How to Mislead When Telling Facts

Helena Ubinas of the Philadelphia Daily News was featured on CNN presenting her experience purchasing a weapon. The big point of this article is that it took only 7 minutes to buy an AR-15.ubinas

Note, however, she defines that as starting when she turned over her id.

That means she had already selected the firearm and filled out the detailed federal form.

She states she was asked few personal questions – why would a store clerk ask questions that are none of their business when she is filling out a federal form that gets all her pertinent data, and the clerk knows that he is about to run her id through a federal database for the required background check?

So she is complaining that the automated part of the system was too fast? (It can take 3 days.)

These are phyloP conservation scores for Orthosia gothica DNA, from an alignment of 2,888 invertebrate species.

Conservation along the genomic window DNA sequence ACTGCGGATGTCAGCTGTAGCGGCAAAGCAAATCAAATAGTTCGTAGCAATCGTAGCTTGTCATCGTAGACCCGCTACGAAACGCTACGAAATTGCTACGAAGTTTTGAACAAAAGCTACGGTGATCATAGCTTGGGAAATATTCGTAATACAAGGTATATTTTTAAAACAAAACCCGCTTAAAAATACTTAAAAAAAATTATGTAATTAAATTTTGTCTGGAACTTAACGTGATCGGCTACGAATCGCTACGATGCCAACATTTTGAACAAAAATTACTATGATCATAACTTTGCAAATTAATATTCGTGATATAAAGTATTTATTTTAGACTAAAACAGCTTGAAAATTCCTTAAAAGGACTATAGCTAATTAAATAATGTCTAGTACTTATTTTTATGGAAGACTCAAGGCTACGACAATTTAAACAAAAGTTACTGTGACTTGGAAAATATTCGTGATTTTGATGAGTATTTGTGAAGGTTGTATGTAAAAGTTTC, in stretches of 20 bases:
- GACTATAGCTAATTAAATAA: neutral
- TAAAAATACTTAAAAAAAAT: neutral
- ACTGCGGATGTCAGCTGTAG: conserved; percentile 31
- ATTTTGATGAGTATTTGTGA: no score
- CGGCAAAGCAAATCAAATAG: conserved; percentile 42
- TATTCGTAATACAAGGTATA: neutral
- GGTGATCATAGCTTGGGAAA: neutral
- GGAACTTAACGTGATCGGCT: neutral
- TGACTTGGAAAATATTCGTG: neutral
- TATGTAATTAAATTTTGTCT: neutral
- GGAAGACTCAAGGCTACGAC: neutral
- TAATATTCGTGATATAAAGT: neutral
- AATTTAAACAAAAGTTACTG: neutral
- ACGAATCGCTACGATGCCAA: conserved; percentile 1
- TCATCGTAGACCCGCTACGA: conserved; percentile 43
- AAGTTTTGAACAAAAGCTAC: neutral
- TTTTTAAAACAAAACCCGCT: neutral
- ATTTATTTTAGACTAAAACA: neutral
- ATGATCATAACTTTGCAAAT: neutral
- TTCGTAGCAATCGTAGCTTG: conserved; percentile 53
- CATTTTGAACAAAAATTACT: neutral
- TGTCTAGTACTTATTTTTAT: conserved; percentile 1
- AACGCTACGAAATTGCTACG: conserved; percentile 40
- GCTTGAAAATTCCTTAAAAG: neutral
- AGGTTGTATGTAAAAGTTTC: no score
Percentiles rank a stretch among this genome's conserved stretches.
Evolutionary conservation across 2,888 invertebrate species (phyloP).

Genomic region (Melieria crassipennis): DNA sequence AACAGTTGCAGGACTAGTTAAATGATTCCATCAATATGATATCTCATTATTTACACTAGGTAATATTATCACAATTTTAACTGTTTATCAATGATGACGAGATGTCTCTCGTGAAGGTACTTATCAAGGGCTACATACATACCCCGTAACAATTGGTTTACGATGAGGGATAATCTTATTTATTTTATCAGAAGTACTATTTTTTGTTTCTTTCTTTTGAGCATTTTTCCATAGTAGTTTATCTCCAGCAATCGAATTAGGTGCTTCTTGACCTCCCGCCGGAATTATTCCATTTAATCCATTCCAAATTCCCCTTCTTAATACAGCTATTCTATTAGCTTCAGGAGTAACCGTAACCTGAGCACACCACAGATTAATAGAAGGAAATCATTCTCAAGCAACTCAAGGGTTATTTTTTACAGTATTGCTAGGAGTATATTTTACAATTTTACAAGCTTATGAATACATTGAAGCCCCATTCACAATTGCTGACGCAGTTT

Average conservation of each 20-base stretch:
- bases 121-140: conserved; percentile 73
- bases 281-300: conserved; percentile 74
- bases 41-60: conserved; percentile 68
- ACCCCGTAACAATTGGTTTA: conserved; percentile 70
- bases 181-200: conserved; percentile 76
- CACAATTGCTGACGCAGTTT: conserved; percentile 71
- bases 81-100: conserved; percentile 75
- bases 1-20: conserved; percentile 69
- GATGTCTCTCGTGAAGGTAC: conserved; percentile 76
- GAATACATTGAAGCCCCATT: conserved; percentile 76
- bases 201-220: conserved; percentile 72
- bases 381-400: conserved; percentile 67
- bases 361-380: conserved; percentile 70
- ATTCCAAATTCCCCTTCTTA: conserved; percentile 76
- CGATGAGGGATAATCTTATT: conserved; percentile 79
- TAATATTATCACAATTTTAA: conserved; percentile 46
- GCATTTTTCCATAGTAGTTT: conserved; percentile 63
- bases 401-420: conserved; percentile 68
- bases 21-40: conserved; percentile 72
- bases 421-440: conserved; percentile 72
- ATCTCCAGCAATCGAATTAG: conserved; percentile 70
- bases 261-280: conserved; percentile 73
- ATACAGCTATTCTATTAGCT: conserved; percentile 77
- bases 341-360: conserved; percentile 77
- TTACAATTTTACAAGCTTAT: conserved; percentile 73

She is implying that the process is too easy by picking a segment of time that seems short, and not counting the time the rest of the process required. The fact is that during the entire process, she filled out a detailed federal form, her id was compared with her to confirm she was the person in the id picture, The information on the form was compared to her id, then the form was processed through the national database.

The background check being automated at that point should be very quick.

I have a CHL, and therefore I am pre-screened and bypass most of the process, yet the last time I purchased a rifle at a major chain store it took me almost an hour to get to the point she describes as beginning her “7 minutes”.

When people seek to deceive by using “facts”, you have to analyze their very specific statement to see where they are misleading you.

“The devil is in the details.”

See the video below:

, ,

No comments yet.

Leave a Reply